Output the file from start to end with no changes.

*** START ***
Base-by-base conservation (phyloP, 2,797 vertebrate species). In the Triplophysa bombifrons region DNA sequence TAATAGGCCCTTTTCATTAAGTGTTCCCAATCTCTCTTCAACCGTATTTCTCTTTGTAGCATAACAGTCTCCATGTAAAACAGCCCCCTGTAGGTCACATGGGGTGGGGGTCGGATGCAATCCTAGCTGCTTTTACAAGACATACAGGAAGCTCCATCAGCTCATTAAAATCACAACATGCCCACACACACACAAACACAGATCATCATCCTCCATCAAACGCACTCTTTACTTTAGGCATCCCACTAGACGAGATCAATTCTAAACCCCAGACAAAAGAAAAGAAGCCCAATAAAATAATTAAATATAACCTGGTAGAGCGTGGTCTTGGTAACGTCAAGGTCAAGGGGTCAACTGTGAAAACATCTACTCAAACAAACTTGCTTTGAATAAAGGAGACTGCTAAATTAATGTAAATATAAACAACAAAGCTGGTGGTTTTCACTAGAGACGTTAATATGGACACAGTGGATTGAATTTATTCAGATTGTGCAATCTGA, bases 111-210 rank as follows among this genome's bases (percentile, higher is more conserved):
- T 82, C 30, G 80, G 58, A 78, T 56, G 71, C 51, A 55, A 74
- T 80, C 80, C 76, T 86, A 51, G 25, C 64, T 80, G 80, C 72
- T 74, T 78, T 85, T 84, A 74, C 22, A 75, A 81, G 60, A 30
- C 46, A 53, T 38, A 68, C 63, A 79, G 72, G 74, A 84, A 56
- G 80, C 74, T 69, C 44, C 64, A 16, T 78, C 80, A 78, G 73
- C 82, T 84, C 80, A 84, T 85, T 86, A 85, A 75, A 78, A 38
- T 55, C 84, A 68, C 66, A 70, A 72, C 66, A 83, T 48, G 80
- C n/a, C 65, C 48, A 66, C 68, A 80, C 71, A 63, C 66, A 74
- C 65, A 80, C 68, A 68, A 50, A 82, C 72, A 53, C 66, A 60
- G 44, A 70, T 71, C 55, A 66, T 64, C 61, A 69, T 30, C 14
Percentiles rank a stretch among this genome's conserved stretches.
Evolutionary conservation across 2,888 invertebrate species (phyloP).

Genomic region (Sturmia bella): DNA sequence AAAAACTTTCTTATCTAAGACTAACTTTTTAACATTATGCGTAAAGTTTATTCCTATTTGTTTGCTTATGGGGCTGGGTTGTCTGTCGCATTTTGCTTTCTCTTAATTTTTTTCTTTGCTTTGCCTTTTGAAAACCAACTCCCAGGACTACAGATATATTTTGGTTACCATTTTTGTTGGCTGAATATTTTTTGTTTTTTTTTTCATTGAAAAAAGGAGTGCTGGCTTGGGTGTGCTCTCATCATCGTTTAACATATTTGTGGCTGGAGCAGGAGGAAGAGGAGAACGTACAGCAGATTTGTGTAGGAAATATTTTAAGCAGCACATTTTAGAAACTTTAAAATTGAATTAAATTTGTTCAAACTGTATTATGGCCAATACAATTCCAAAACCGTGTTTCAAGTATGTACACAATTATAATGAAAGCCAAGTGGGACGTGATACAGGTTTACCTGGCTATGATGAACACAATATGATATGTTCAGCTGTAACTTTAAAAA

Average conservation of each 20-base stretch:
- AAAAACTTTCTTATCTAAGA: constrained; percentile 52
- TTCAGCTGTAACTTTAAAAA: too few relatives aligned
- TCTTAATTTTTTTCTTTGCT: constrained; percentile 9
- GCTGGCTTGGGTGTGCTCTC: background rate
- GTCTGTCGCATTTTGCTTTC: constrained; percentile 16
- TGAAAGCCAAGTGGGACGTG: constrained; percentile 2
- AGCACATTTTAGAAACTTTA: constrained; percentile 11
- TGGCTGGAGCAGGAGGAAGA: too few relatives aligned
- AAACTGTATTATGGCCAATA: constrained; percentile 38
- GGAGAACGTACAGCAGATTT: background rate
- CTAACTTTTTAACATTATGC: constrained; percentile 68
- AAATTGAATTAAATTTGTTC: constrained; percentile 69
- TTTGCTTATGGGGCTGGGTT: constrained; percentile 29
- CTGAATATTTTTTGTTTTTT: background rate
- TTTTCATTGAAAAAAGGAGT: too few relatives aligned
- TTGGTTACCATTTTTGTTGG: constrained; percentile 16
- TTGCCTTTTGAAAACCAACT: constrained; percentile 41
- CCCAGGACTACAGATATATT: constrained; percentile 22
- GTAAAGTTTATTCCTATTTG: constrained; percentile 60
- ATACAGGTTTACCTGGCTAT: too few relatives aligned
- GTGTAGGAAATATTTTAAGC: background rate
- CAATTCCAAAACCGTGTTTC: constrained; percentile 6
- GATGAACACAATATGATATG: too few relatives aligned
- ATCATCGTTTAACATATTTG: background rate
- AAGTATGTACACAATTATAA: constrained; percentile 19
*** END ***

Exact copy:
Base-by-base conservation (phyloP, 2,797 vertebrate species). In the Triplophysa bombifrons region DNA sequence TAATAGGCCCTTTTCATTAAGTGTTCCCAATCTCTCTTCAACCGTATTTCTCTTTGTAGCATAACAGTCTCCATGTAAAACAGCCCCCTGTAGGTCACATGGGGTGGGGGTCGGATGCAATCCTAGCTGCTTTTACAAGACATACAGGAAGCTCCATCAGCTCATTAAAATCACAACATGCCCACACACACACAAACACAGATCATCATCCTCCATCAAACGCACTCTTTACTTTAGGCATCCCACTAGACGAGATCAATTCTAAACCCCAGACAAAAGAAAAGAAGCCCAATAAAATAATTAAATATAACCTGGTAGAGCGTGGTCTTGGTAACGTCAAGGTCAAGGGGTCAACTGTGAAAACATCTACTCAAACAAACTTGCTTTGAATAAAGGAGACTGCTAAATTAATGTAAATATAAACAACAAAGCTGGTGGTTTTCACTAGAGACGTTAATATGGACACAGTGGATTGAATTTATTCAGATTGTGCAATCTGA, bases 111-210 rank as follows among this genome's bases (percentile, higher is more conserved):
- T 82, C 30, G 80, G 58, A 78, T 56, G 71, C 51, A 55, A 74
- T 80, C 80, C 76, T 86, A 51, G 25, C 64, T 80, G 80, C 72
- T 74, T 78, T 85, T 84, A 74, C 22, A 75, A 81, G 60, A 30
- C 46, A 53, T 38, A 68, C 63, A 79, G 72, G 74, A 84, A 56
- G 80, C 74, T 69, C 44, C 64, A 16, T 78, C 80, A 78, G 73
- C 82, T 84, C 80, A 84, T 85, T 86, A 85, A 75, A 78, A 38
- T 55, C 84, A 68, C 66, A 70, A 72, C 66, A 83, T 48, G 80
- C n/a, C 65, C 48, A 66, C 68, A 80, C 71, A 63, C 66, A 74
- C 65, A 80, C 68, A 68, A 50, A 82, C 72, A 53, C 66, A 60
- G 44, A 70, T 71, C 55, A 66, T 64, C 61, A 69, T 30, C 14
Percentiles rank a stretch among this genome's conserved stretches.
Evolutionary conservation across 2,888 invertebrate species (phyloP).

Genomic region (Sturmia bella): DNA sequence AAAAACTTTCTTATCTAAGACTAACTTTTTAACATTATGCGTAAAGTTTATTCCTATTTGTTTGCTTATGGGGCTGGGTTGTCTGTCGCATTTTGCTTTCTCTTAATTTTTTTCTTTGCTTTGCCTTTTGAAAACCAACTCCCAGGACTACAGATATATTTTGGTTACCATTTTTGTTGGCTGAATATTTTTTGTTTTTTTTTTCATTGAAAAAAGGAGTGCTGGCTTGGGTGTGCTCTCATCATCGTTTAACATATTTGTGGCTGGAGCAGGAGGAAGAGGAGAACGTACAGCAGATTTGTGTAGGAAATATTTTAAGCAGCACATTTTAGAAACTTTAAAATTGAATTAAATTTGTTCAAACTGTATTATGGCCAATACAATTCCAAAACCGTGTTTCAAGTATGTACACAATTATAATGAAAGCCAAGTGGGACGTGATACAGGTTTACCTGGCTATGATGAACACAATATGATATGTTCAGCTGTAACTTTAAAAA

Average conservation of each 20-base stretch:
- AAAAACTTTCTTATCTAAGA: constrained; percentile 52
- TTCAGCTGTAACTTTAAAAA: too few relatives aligned
- TCTTAATTTTTTTCTTTGCT: constrained; percentile 9
- GCTGGCTTGGGTGTGCTCTC: background rate
- GTCTGTCGCATTTTGCTTTC: constrained; percentile 16
- TGAAAGCCAAGTGGGACGTG: constrained; percentile 2
- AGCACATTTTAGAAACTTTA: constrained; percentile 11
- TGGCTGGAGCAGGAGGAAGA: too few relatives aligned
- AAACTGTATTATGGCCAATA: constrained; percentile 38
- GGAGAACGTACAGCAGATTT: background rate
- CTAACTTTTTAACATTATGC: constrained; percentile 68
- AAATTGAATTAAATTTGTTC: constrained; percentile 69
- TTTGCTTATGGGGCTGGGTT: constrained; percentile 29
- CTGAATATTTTTTGTTTTTT: background rate
- TTTTCATTGAAAAAAGGAGT: too few relatives aligned
- TTGGTTACCATTTTTGTTGG: constrained; percentile 16
- TTGCCTTTTGAAAACCAACT: constrained; percentile 41
- CCCAGGACTACAGATATATT: constrained; percentile 22
- GTAAAGTTTATTCCTATTTG: constrained; percentile 60
- ATACAGGTTTACCTGGCTAT: too few relatives aligned
- GTGTAGGAAATATTTTAAGC: background rate
- CAATTCCAAAACCGTGTTTC: constrained; percentile 6
- GATGAACACAATATGATATG: too few relatives aligned
- ATCATCGTTTAACATATTTG: background rate
- AAGTATGTACACAATTATAA: constrained; percentile 19